Deep thoughts, random insights, and musings by Susan Jacobs

Thursday, May 15, 2008

Happy ending, and beginning

By now readers of my blog who know me in real life know that four weeks ago today I became engaged to a wonderful guy named Jonathan Jablow.

After years of dating frustrations, and so many blind dates that I actually lost count, I feel so blessed to have found a wonderful man to build a home and a future with. Perhaps later I will have a chance to give some more details about how we met, but the short version of the story is: we were set up by a mutual friend in Baltimore (where Jonathan lives), first spoke in late January, met on Feb. 17 and got engaged exactly two months later on April 17. We plan to get married on July 6 in Pittsburgh.

The last four weeks have been an absolute flurry of activity, with Pesach, traveling to see each other and our families and planning a wedding, and a move -- I will be moving from Pittsburgh to Baltimore, and Jonathan also has to move, from his current apartment to a larger one for the two of us.

Thank G-d, I am very, very happy, but also exhausted by everything that has to be accomplished in the next 7 1/2 weeks!

Tuesday, May 13, 2008

Waiting for Elijah

It's way overdue, but this was my pre-Pesach column.

When I was a child, one of my favorite moments during the seder was when we would open the door to symbolically welcome in Elijah the prophet. I nearly always volunteered to stand with an adult at the open door. I loved peering out from the warm, well-lit house into the quiet, dark enigmatic night.

Just as all the other events of the seder night are designed to inspire the asking of questions, opening the front door at night, and leaving it open for a few moments, piqued my curiosity. I peeked out onto the quiet street while my grandfather read the appropriate passage from the Haggadah.

Just at the moment when Elijah was supposed to sweep into our house for a sip of the wine, there always seemed to be a light spring breeze, adding an air of mystery to the experience, as though Elijah were rustling through the tree branches on his way to our house and then silently slipping away.

After we closed the door, my sister and I would look closely at Elijah’s cup to see if any of the wine had mysteriously disappeared. Since there was never a noticeable difference, an adult once assured us that Elijah could only drink the tiniest of sips from each cup since he had so many seder tables to visit all over the world on one night.

I am still charmed by these childhood memories, but I later learned a different way of thinking about the cup of Elijah.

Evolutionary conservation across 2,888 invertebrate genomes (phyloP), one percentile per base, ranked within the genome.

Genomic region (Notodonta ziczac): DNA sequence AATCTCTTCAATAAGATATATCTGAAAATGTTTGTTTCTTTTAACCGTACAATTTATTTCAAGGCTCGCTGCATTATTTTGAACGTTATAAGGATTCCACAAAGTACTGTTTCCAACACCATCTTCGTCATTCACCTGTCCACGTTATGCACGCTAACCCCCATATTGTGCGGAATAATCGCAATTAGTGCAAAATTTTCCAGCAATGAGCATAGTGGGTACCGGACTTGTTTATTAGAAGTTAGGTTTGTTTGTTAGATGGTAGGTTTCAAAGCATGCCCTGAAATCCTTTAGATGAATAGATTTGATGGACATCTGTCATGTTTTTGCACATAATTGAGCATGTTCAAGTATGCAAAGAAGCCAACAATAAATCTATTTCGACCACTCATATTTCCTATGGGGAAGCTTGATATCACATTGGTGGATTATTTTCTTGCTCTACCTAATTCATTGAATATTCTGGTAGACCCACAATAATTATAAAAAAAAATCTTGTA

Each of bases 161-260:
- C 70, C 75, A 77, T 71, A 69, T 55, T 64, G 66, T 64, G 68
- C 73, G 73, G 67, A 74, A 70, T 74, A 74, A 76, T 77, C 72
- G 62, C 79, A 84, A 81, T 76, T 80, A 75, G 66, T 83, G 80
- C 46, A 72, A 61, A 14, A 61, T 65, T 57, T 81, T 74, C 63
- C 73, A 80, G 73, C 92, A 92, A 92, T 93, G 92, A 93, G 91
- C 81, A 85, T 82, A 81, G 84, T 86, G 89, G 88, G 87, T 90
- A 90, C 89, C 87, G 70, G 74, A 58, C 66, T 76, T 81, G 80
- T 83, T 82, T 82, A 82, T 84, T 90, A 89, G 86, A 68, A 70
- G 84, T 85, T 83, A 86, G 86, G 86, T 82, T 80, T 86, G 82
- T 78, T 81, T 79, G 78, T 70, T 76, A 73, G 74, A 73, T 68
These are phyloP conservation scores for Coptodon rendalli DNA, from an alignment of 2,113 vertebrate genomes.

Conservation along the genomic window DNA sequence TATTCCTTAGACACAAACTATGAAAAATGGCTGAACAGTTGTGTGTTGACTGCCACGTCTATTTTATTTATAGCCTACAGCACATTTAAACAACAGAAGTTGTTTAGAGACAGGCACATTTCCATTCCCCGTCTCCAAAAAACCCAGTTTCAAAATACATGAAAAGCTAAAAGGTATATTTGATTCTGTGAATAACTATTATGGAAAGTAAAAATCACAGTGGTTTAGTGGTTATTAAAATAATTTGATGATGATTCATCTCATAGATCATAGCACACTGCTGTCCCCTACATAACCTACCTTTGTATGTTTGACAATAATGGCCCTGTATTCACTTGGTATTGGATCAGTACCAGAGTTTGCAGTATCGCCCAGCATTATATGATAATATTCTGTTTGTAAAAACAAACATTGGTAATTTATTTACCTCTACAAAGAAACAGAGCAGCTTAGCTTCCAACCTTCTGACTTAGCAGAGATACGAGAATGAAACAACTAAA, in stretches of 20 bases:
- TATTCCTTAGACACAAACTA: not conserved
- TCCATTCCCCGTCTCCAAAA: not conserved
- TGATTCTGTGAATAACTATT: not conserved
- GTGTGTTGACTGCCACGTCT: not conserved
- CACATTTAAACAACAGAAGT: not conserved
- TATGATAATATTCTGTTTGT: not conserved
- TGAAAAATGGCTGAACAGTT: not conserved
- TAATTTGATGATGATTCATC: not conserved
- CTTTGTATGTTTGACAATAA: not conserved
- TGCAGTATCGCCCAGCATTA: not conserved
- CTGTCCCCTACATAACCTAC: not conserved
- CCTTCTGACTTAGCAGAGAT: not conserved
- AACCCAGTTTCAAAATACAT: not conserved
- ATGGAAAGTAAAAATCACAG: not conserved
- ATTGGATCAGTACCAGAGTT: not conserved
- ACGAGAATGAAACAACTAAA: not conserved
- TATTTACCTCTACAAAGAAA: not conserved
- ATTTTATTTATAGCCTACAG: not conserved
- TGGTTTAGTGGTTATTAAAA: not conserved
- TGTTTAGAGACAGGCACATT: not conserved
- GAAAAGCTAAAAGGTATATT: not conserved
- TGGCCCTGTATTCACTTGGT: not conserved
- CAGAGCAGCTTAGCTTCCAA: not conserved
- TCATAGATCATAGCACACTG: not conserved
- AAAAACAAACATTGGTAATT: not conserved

In traditional Jewish thought, the cup of Elijah is connected to the other four cups of wine at the seder.

Among the many meanings assigned to the four cups is the idea that each is connected to a different term used in the Torah to describe the redemption from Egypt. In the book of Exodus, God’s redemption is described in the following ways: “Vehotzati” – I took you out; “Vehitzalti” – I saved you; “Vega’alti” – I redeemed you; and “Velekachti” – I took you to be my people.
But there is a fifth term in the Exodus narrative – “Vehavati” – I will bring you … to the land of Israel. The rabbis of the Mishna debated about including a fifth cup of wine at the seder to remind us of this promise from God for a final redemption.

The rabbis ultimately decided to have just four cups of wine, but in recognition of the minority opinion of Rabbi Tarfon, they included a fifth cup that was to be filled, but not drunk.

This unresolved dispute is one of many that tradition teaches will be resolved when Elijah comes and resolves all doubts.

Furthermore, since this fifth cup was thematically connected to the idea of the coming of the Messiah -- which tradition teaches will be announced by Elijah -- the cup is appropriately named for the great prophet.

So, in the end, it is not that Elijah is clandestinely visiting our homes on Pesach to sample our wine. Instead, we are waiting expectantly for him to settle our disputes and announce the beginning of Messianic times.

While the time and method of Elijah’s arrival remains an unresolved mystery, certainly we can all hope that we will notice when he comes.